Why We Shake Hands with our Students When they Leave for the Day

When I introduced my son a few months ago to a new friend,  he unthinkingly stuck out his hand to shake theirs. John didn’t think much of it. It’s normal in his world, the world of a former Montessori student. But my friend was a little surprised and impressed. All because of a teenager spontaneously offering his hand to politely say hello!

At Sunrise Montessori, all of our Primary classrooms (ages 3 – 5 years old) participate in a Grace and Courtesy staple called handshaking. When the parent has arrived to pick up their child, the child goes to their teacher to say goodbye and shake their hand. Why do we do this?

Handshaking is a formal greeting: We have many forms of saying hello and goodbye in America…waving from across the room, high fiving, hand bumping, hugging, saying the word, and then the well known  handshake Think about it, if you are introduced to a stranger, how do you typically say hello or goodbye? You will probably shake their hand, so our children need to learn it, too.

It teaches the child how to perform a proper handshake: This is a learned skill set! You walk up to the person, smile, put out your hand, grasp their hand when offered, look at their face, say goodbye, and pump their hand up and down a little with a firm (but not too firm) grip.

It lets the teacher know that a child is leaving her care: Occasionally a parent will open the door to a classroom, see their child, motion to the child that it’s time to go, and leave. We greatly appreciate parents who let us know they have arrived. There may be something we need to tell them. It also lets us know their child is leaving for the day. Children watch what we do to learn how to act. Saying goodbye at pick up is a skill they need to function in our society as their grow older. Let’s show them now.

It‘s as old as time: The handshake started over 1,000 years ago to let the other person know you weren’t holding a weapon and came in peace. It developed over time into a polite way to say hello.

It’s part of the Montessori Curriculum: We teach our students at Sunrise Montessori many forms of Grace and Courtesy or otherwise known as good manners. From how to sneeze politely (into your shoulder) to pushing in their chair when they leave a table, good manners like shaking hands never gets old and can carry them further in life.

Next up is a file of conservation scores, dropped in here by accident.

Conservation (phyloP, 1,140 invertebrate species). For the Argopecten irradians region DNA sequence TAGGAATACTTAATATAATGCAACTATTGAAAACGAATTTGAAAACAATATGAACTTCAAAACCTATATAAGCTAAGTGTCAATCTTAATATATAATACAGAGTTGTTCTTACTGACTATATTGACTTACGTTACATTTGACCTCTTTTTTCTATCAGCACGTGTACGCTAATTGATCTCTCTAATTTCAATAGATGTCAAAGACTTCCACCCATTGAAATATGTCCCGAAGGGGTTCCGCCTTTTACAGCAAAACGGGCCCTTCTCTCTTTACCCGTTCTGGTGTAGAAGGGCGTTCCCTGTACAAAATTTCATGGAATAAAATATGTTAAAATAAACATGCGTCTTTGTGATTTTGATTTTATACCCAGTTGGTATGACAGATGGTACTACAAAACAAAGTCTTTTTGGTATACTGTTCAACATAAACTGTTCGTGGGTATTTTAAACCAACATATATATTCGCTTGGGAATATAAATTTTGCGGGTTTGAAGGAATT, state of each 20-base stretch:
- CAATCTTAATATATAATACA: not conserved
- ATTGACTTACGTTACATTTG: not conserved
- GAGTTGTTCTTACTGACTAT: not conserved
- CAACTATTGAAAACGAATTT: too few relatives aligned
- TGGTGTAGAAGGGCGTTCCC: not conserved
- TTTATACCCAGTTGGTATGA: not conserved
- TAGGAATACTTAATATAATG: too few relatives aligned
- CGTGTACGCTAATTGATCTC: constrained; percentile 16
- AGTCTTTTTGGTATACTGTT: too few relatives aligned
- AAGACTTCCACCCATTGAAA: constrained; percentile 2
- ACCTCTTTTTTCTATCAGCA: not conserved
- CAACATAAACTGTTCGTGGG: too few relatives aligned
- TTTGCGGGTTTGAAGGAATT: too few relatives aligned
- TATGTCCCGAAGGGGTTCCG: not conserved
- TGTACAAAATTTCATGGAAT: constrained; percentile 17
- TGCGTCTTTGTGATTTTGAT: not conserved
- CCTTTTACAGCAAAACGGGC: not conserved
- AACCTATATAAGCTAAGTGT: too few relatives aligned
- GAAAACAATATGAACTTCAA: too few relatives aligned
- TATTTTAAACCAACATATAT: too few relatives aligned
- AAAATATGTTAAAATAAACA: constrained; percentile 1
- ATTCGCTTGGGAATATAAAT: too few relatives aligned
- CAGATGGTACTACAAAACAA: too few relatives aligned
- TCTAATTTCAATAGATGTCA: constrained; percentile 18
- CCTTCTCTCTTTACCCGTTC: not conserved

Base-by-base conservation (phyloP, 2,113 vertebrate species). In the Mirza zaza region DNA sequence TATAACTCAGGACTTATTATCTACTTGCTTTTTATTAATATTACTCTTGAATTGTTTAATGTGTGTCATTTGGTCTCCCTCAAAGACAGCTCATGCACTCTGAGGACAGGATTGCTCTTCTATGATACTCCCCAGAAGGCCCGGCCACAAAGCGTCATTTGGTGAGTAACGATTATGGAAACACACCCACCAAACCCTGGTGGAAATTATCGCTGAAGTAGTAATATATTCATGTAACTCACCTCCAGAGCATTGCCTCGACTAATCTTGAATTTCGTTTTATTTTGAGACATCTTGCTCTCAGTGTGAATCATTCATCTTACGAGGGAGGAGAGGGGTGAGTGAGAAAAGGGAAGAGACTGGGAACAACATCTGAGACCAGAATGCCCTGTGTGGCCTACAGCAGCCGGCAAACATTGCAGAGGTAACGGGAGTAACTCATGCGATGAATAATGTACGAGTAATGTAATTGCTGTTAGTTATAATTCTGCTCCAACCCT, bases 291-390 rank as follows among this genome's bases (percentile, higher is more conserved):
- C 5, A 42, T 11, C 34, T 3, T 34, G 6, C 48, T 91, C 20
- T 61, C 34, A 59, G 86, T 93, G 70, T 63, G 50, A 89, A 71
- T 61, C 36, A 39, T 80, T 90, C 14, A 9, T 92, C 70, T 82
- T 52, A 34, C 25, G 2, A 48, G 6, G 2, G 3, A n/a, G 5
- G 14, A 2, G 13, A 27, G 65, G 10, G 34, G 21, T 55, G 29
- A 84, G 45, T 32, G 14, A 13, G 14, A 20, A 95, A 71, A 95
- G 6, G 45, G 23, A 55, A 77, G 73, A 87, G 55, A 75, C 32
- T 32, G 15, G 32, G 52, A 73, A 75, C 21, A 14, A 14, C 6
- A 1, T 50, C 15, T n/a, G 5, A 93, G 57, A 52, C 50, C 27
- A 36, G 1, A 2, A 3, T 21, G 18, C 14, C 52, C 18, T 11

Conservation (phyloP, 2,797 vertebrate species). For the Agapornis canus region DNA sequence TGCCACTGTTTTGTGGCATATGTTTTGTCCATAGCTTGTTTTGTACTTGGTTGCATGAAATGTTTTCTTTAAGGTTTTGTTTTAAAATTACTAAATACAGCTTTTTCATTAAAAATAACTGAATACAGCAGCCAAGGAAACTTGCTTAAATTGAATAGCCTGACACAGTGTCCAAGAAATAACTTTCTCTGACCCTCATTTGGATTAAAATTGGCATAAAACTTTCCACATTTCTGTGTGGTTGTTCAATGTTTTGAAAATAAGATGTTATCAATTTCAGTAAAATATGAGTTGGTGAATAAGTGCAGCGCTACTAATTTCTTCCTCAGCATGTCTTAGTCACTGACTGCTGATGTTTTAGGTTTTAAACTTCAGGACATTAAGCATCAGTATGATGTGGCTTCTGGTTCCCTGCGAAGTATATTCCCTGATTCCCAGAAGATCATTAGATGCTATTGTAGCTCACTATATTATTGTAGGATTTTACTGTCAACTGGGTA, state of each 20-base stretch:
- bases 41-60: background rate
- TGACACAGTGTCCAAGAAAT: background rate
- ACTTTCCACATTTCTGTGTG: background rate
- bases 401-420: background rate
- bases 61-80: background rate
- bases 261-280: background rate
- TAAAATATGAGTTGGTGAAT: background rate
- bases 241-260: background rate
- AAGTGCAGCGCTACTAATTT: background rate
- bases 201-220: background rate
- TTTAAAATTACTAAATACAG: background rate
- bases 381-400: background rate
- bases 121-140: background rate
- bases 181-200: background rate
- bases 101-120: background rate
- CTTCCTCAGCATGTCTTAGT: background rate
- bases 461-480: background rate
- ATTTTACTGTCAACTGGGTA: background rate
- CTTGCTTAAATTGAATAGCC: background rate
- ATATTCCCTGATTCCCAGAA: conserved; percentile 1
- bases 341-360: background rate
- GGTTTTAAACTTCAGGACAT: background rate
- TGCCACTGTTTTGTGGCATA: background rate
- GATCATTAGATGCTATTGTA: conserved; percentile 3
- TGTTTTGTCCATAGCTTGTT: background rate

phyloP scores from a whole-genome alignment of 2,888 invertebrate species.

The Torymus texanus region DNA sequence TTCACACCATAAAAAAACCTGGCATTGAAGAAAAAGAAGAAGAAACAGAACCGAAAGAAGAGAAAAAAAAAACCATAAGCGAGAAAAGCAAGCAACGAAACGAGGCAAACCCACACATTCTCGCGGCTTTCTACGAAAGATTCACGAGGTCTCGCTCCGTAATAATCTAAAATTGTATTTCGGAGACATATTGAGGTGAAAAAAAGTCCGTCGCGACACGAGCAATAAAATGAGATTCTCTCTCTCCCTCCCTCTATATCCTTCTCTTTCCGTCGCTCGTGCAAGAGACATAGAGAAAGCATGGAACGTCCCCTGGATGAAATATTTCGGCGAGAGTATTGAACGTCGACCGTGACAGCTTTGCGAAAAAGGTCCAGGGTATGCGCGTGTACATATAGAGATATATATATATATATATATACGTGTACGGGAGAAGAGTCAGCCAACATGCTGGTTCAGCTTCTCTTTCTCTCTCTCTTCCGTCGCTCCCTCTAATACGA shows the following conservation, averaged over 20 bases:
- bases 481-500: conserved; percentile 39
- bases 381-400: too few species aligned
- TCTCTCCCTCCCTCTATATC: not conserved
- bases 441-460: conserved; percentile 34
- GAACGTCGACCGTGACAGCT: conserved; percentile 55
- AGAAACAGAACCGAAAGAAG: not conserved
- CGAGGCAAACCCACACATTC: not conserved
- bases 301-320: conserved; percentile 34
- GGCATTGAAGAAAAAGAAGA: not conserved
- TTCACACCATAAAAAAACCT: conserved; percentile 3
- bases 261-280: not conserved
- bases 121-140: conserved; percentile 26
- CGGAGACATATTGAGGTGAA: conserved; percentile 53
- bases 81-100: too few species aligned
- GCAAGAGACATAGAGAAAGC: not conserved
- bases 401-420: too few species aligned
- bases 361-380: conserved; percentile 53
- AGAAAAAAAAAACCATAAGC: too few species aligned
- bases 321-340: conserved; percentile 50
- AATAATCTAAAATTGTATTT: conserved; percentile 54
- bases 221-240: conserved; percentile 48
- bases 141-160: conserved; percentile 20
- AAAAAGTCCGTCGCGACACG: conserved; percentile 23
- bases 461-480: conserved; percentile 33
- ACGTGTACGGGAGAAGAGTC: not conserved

I have heard many, many times over the years from elementary teachers that they KNOW when one of their students is from a high quality Montessori school. Montessori-educated children try to figure things out on their own first, they are typically ahead in academics, and they help others easily and often. They also regularly mention that when they met them for the first time, the child, unprompted!, puts her hand out to shake theirs. Shaking hands is so much more than a greeting. It’s the signal of maturity, showing respect for others, and showing respect for yourself. It says a lot about a child who can shake someone’s hand goodbye. But here at Sunrise, it’s just part of our normal day.

http://montessoritraining.blogspot.com/2010/10/montessori-insights-and-reflections-of_13.html

https://primary.community/children-shake-hands

https://www.almanac.com/fact/how-did-the-custom-of-the-handshake

Sunrise Montessori Preschool has two locations in Round Rock. Interested in learning first hand what we can offer your child? Then book a tour on our website at Sunrise-Montessori.com or call us so you can discover why Sunrise Montessori Preschool is where YOUR family belongs!